Second, there are two excellent rationales behind the Fifth Amendment. One is that adequate compulsion, e.g., torture, can force a “confession” that is made up of whole cloth from someone who did not in fact commit that crime. By requiring that all confessions be freely given with knowledge of the consequences of so admitting to be acceptable in court, we protect people against that sort of immoral force. Anyone who’s watched any courtroom drama has seen the case of the guy who’s innocent but “obviously guilty” in the eyes of all around by the circumstantial evidence linking him to the crime.

The other is that the reason you may not want to say what you were doing or whatever has nothing to do with the crime in question – but might function as a confession to a quite different crime. If you clearly could not have been the driver of the blue Dodge like yours involved in the hit-and-run accident because you were working late at the bank in order to embezzle enough money to pay off your mortgage, you cannot be forced to admit the latter in order to acquit yourself of the former.

I was hoping that the thread would get around to discussing immunity, one of my favorite subjects… and it will, even if I have to be the one to bring it up, consarn it!!

It’s worth noting, he said portentously, that self-incrimination can be cured by a grant of immunity. In other words, the government can force you to testify about crimes you’ve committed as long as they agree not to use your testimony against you.

Some defense lawyers feel this is a shabby trick - a ploy based on a case called Murphy v. Waterfont Commission - because the government doesn’t agree not to prosecute you, just not to use your testimony, or anything derived from your testimony, against you. This is “use immunity,” and the rule is that it is contemporaneous with Fifth Amendment protections. If you confess to a crime, and the cops develop independent evidence, they can prosecute you.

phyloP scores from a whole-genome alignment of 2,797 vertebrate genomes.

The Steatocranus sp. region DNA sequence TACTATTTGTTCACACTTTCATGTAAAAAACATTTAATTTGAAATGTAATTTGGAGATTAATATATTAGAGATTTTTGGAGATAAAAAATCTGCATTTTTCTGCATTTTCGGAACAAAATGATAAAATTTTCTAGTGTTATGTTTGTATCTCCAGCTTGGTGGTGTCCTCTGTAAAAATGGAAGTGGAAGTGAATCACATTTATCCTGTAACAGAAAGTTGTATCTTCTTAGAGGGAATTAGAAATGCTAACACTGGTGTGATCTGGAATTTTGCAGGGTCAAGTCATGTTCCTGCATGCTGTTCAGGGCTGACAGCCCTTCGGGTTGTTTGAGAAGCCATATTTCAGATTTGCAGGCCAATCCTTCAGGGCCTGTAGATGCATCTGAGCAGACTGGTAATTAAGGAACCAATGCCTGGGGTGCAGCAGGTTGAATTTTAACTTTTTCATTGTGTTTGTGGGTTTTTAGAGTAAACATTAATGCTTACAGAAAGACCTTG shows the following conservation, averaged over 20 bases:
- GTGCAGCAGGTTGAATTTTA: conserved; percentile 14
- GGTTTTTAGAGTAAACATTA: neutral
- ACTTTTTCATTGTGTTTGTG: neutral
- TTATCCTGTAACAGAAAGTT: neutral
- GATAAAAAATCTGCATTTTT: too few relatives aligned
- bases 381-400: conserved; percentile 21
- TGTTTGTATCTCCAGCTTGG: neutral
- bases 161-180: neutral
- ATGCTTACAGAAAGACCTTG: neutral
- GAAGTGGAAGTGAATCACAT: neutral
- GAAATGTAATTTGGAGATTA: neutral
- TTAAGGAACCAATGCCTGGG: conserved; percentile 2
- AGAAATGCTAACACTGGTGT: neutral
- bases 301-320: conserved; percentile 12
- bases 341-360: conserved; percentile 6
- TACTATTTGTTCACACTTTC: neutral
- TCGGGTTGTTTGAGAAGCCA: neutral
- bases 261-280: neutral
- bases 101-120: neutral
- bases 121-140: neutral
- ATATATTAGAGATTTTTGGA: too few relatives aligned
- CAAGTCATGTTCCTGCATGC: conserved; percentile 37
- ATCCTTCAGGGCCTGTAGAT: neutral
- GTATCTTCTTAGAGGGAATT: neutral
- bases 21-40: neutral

If you are in a situation that calls for a grant of immunity, then, I’d urge you to hold out for transactional immunity, in which the government agrees not to prosecute you for any transaction you testify to, regardless of the source of their evidence.

  • Rick

Bricker, I’ll talk immunity, but I want a deal first!


At least in Illinois, the marital privilege is held by both parties, so if a husband tells his wife, “I just used a sock puppet on the SDMB” he could invoke the privilege so she wouldn’t have to testify, or she could use it to refuse to testify as well.

To kinda play off of Bricker’s statements, I’d just like to add that if you are taking the Fifth, you may not have the right to “hold out for transactional immunity.” Oftentimes, the government can force you testify by granting you just use immunity.

It’s actually quite an interesting area of law, especially when you see every reluctant witness wanting to “take the 5th.” In one case I prosecuted, all three witnesses to a murder didn’t want to testify. They made it perfectly clear to us that they weren’t “going to say sh**”, even though they gave written statements before. Each and every one of them got on the stand and told the judge they wanted to “take the Fifth,” and each one just assumed that meant they didn’t have to testify. Well, we held a hearing outside the presence of the jury and the witnesses had to indicate why they were taking the fifth. One after the other said they didn’t want to testify against their friends, so they were taking the Fifth. The judge told them they couldn’t unless they were going to implicate themselves. So then they said, “Yeah. We’re going to imply ourselves” (actual quote from one of them, it made me laugh outloud). We had to get attorney’s appointed for all of them, and ended up having to grant one of them use immunity. It ended up not really mattering because they all lied through their teeth on the stand and denied seeing the murder and denied giving their written statements. But I learned a lot about the Fifth Amendment on the fly. Very interesting stuff. Thanks for the slight detour Bricker, now I don’t feel so bad sharing.